Good Health and Happiness

How can good lifestyle and plant-based dietary choices help combat depression?

A mind-blowing statistic (published in the journal Nutritional Neuroscience) grabbed my attention: Higher consumption of vegetables may cut the odds of developing depression by as much as 62 percent! This review article concluded that, in general, eating LOTS of fruits and vegetables may present “a non-invasive, natural, and inexpensive therapeutic means to support a healthy brain.” Wow! Let’s explore the link between depression, diet and lifestyle further.

In 1946, the World Health Organization defined health as “a state of complete physical, mental and social well-being and not merely the absence of disease or infirmity”.

One can be in excellent physical health – with no underlying disease such as heart disease, and be physically fit – but that does not necessarily mean that one is healthy. MENTAL HEALTH can be just as important as PHYSICAL HEALTH. Major depression and anxiety is one of the most commonly diagnosed mental illnesses.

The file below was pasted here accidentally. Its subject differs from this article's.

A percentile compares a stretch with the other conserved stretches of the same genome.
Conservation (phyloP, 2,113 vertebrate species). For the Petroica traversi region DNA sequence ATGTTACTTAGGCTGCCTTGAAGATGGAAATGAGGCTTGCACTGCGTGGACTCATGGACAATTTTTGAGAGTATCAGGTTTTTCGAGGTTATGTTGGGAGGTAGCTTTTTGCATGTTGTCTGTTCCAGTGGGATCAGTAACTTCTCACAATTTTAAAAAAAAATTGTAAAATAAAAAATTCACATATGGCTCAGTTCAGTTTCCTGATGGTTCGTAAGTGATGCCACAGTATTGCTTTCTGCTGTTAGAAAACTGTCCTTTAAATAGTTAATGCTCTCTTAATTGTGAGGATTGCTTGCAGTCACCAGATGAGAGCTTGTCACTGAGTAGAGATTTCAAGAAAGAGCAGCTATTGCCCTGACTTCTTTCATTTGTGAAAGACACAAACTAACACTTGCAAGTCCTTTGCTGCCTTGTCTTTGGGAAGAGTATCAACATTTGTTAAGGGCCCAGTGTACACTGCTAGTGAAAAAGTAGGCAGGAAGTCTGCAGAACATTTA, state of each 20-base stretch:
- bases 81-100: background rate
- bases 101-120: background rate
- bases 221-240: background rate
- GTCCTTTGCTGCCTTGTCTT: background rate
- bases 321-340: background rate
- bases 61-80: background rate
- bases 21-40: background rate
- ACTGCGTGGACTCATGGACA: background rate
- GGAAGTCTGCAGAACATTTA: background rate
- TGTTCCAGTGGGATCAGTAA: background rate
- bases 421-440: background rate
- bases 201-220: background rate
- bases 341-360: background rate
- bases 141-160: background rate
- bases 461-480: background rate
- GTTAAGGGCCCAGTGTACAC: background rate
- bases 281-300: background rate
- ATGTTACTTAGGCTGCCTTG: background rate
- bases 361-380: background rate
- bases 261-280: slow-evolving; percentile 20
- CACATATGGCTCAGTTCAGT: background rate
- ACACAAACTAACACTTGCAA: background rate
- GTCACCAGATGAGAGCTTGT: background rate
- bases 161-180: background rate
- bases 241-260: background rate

Depression statistics have always been high  – and these stats have climbed exponentially since the Covid-19 pandemic. The Lancet (November 06, 2021) states that “before 2020, mental disorders were leading causes of the global health burden, with depressive and anxiety disorders being leading contributors to this burden .The emergence of the COVID-19 pandemic has created an environment where many determinants of poor mental healthcare are exacerbated.” The article also cites “an additional 53.2 million cases of anxiety disorders globally (an increase of 25.6%) = +/-4800 cases per 100 000 population. Altogether, major depressive disorder caused 49.4 million DALYs (disability-adjusted-life-years, i.e. the loss of the equivalent of one year of full health) and anxiety disorders caused 44.5 million DALYs globally in 2020.”